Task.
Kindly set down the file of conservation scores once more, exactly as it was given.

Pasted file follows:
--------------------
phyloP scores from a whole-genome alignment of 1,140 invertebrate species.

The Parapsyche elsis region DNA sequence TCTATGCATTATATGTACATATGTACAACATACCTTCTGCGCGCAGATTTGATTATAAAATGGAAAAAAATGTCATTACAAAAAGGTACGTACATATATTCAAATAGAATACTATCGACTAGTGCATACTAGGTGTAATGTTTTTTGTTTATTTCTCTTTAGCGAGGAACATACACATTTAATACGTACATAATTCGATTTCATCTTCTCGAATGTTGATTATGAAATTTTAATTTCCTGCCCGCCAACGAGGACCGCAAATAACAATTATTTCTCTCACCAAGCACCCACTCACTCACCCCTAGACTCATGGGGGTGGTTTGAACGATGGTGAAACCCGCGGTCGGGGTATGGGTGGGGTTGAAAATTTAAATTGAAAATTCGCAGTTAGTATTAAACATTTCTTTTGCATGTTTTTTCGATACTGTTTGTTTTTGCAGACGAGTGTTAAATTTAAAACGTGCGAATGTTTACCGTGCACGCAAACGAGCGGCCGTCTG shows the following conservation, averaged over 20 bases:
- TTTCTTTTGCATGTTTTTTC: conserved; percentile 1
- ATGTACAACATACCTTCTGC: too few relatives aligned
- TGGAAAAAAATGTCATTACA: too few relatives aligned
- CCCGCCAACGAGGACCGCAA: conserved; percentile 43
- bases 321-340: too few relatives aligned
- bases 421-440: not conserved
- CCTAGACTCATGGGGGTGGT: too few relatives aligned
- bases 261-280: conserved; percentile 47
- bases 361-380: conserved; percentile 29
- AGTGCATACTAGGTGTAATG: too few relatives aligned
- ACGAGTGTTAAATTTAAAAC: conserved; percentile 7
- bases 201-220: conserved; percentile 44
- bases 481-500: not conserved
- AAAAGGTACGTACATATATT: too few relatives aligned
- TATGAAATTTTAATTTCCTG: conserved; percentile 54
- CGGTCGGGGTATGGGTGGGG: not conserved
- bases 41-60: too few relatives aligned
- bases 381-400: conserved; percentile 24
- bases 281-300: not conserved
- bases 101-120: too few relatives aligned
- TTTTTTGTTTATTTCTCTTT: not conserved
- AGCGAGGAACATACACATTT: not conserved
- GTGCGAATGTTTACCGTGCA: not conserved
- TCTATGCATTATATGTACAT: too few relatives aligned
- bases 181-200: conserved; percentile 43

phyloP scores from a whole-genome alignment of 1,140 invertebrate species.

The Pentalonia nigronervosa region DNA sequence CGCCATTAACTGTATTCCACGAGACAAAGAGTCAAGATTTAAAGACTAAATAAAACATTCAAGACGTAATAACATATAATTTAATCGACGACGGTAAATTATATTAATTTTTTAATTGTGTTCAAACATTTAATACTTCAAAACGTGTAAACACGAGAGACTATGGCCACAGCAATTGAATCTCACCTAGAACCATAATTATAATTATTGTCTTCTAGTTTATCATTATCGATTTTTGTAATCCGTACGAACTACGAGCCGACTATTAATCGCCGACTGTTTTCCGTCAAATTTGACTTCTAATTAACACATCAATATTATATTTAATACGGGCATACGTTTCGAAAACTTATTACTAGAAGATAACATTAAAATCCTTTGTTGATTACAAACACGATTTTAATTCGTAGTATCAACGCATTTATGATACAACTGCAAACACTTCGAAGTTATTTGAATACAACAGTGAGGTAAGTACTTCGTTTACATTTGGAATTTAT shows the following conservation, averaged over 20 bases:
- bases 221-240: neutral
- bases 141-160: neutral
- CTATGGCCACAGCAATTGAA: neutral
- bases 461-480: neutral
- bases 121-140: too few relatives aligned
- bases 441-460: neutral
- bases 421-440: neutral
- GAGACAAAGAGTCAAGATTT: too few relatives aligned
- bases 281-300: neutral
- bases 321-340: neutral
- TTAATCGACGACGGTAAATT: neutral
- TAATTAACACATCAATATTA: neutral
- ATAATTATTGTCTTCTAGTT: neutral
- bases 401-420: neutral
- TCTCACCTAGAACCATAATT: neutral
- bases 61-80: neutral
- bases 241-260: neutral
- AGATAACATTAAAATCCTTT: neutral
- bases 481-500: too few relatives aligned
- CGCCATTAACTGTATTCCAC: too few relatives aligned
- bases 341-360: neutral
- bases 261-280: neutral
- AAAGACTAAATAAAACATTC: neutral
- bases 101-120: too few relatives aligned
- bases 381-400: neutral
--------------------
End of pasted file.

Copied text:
phyloP scores from a whole-genome alignment of 1,140 invertebrate species.

The Parapsyche elsis region DNA sequence TCTATGCATTATATGTACATATGTACAACATACCTTCTGCGCGCAGATTTGATTATAAAATGGAAAAAAATGTCATTACAAAAAGGTACGTACATATATTCAAATAGAATACTATCGACTAGTGCATACTAGGTGTAATGTTTTTTGTTTATTTCTCTTTAGCGAGGAACATACACATTTAATACGTACATAATTCGATTTCATCTTCTCGAATGTTGATTATGAAATTTTAATTTCCTGCCCGCCAACGAGGACCGCAAATAACAATTATTTCTCTCACCAAGCACCCACTCACTCACCCCTAGACTCATGGGGGTGGTTTGAACGATGGTGAAACCCGCGGTCGGGGTATGGGTGGGGTTGAAAATTTAAATTGAAAATTCGCAGTTAGTATTAAACATTTCTTTTGCATGTTTTTTCGATACTGTTTGTTTTTGCAGACGAGTGTTAAATTTAAAACGTGCGAATGTTTACCGTGCACGCAAACGAGCGGCCGTCTG shows the following conservation, averaged over 20 bases:
- TTTCTTTTGCATGTTTTTTC: conserved; percentile 1
- ATGTACAACATACCTTCTGC: too few relatives aligned
- TGGAAAAAAATGTCATTACA: too few relatives aligned
- CCCGCCAACGAGGACCGCAA: conserved; percentile 43
- bases 321-340: too few relatives aligned
- bases 421-440: not conserved
- CCTAGACTCATGGGGGTGGT: too few relatives aligned
- bases 261-280: conserved; percentile 47
- bases 361-380: conserved; percentile 29
- AGTGCATACTAGGTGTAATG: too few relatives aligned
- ACGAGTGTTAAATTTAAAAC: conserved; percentile 7
- bases 201-220: conserved; percentile 44
- bases 481-500: not conserved
- AAAAGGTACGTACATATATT: too few relatives aligned
- TATGAAATTTTAATTTCCTG: conserved; percentile 54
- CGGTCGGGGTATGGGTGGGG: not conserved
- bases 41-60: too few relatives aligned
- bases 381-400: conserved; percentile 24
- bases 281-300: not conserved
- bases 101-120: too few relatives aligned
- TTTTTTGTTTATTTCTCTTT: not conserved
- AGCGAGGAACATACACATTT: not conserved
- GTGCGAATGTTTACCGTGCA: not conserved
- TCTATGCATTATATGTACAT: too few relatives aligned
- bases 181-200: conserved; percentile 43

phyloP scores from a whole-genome alignment of 1,140 invertebrate species.

The Pentalonia nigronervosa region DNA sequence CGCCATTAACTGTATTCCACGAGACAAAGAGTCAAGATTTAAAGACTAAATAAAACATTCAAGACGTAATAACATATAATTTAATCGACGACGGTAAATTATATTAATTTTTTAATTGTGTTCAAACATTTAATACTTCAAAACGTGTAAACACGAGAGACTATGGCCACAGCAATTGAATCTCACCTAGAACCATAATTATAATTATTGTCTTCTAGTTTATCATTATCGATTTTTGTAATCCGTACGAACTACGAGCCGACTATTAATCGCCGACTGTTTTCCGTCAAATTTGACTTCTAATTAACACATCAATATTATATTTAATACGGGCATACGTTTCGAAAACTTATTACTAGAAGATAACATTAAAATCCTTTGTTGATTACAAACACGATTTTAATTCGTAGTATCAACGCATTTATGATACAACTGCAAACACTTCGAAGTTATTTGAATACAACAGTGAGGTAAGTACTTCGTTTACATTTGGAATTTAT shows the following conservation, averaged over 20 bases:
- bases 221-240: neutral
- bases 141-160: neutral
- CTATGGCCACAGCAATTGAA: neutral
- bases 461-480: neutral
- bases 121-140: too few relatives aligned
- bases 441-460: neutral
- bases 421-440: neutral
- GAGACAAAGAGTCAAGATTT: too few relatives aligned
- bases 281-300: neutral
- bases 321-340: neutral
- TTAATCGACGACGGTAAATT: neutral
- TAATTAACACATCAATATTA: neutral
- ATAATTATTGTCTTCTAGTT: neutral
- bases 401-420: neutral
- TCTCACCTAGAACCATAATT: neutral
- bases 61-80: neutral
- bases 241-260: neutral
- AGATAACATTAAAATCCTTT: neutral
- bases 481-500: too few relatives aligned
- CGCCATTAACTGTATTCCAC: too few relatives aligned
- bases 341-360: neutral
- bases 261-280: neutral
- AAAGACTAAATAAAACATTC: neutral
- bases 101-120: too few relatives aligned
- bases 381-400: neutral